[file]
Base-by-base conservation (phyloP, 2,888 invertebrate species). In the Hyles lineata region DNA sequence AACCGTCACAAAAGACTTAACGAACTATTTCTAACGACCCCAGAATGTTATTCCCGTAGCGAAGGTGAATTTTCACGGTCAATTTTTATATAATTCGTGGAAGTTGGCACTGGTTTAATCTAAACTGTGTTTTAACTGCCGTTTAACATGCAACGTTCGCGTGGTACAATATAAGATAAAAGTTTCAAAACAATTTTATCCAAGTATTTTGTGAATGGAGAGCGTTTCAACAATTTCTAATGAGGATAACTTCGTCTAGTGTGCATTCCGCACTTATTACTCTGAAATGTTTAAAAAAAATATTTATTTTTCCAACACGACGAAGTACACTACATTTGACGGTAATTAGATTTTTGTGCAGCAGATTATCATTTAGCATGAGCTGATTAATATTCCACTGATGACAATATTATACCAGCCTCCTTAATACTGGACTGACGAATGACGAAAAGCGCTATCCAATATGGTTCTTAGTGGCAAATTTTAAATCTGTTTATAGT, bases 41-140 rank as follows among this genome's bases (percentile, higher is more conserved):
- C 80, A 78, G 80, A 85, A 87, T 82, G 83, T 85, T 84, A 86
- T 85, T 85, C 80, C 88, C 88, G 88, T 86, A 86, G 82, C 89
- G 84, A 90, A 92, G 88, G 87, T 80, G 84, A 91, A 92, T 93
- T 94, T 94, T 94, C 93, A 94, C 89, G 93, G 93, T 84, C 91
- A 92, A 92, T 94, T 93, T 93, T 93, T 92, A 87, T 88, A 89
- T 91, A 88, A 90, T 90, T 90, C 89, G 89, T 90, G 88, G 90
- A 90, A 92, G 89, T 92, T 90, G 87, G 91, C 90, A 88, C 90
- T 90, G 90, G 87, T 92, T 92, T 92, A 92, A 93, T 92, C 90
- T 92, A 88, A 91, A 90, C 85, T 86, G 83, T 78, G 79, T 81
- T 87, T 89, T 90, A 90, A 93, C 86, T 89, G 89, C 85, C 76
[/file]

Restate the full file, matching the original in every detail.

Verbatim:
Base-by-base conservation (phyloP, 2,888 invertebrate species). In the Hyles lineata region DNA sequence AACCGTCACAAAAGACTTAACGAACTATTTCTAACGACCCCAGAATGTTATTCCCGTAGCGAAGGTGAATTTTCACGGTCAATTTTTATATAATTCGTGGAAGTTGGCACTGGTTTAATCTAAACTGTGTTTTAACTGCCGTTTAACATGCAACGTTCGCGTGGTACAATATAAGATAAAAGTTTCAAAACAATTTTATCCAAGTATTTTGTGAATGGAGAGCGTTTCAACAATTTCTAATGAGGATAACTTCGTCTAGTGTGCATTCCGCACTTATTACTCTGAAATGTTTAAAAAAAATATTTATTTTTCCAACACGACGAAGTACACTACATTTGACGGTAATTAGATTTTTGTGCAGCAGATTATCATTTAGCATGAGCTGATTAATATTCCACTGATGACAATATTATACCAGCCTCCTTAATACTGGACTGACGAATGACGAAAAGCGCTATCCAATATGGTTCTTAGTGGCAAATTTTAAATCTGTTTATAGT, bases 41-140 rank as follows among this genome's bases (percentile, higher is more conserved):
- C 80, A 78, G 80, A 85, A 87, T 82, G 83, T 85, T 84, A 86
- T 85, T 85, C 80, C 88, C 88, G 88, T 86, A 86, G 82, C 89
- G 84, A 90, A 92, G 88, G 87, T 80, G 84, A 91, A 92, T 93
- T 94, T 94, T 94, C 93, A 94, C 89, G 93, G 93, T 84, C 91
- A 92, A 92, T 94, T 93, T 93, T 93, T 92, A 87, T 88, A 89
- T 91, A 88, A 90, T 90, T 90, C 89, G 89, T 90, G 88, G 90
- A 90, A 92, G 89, T 92, T 90, G 87, G 91, C 90, A 88, C 90
- T 90, G 90, G 87, T 92, T 92, T 92, A 92, A 93, T 92, C 90
- T 92, A 88, A 91, A 90, C 85, T 86, G 83, T 78, G 79, T 81
- T 87, T 89, T 90, A 90, A 93, C 86, T 89, G 89, C 85, C 76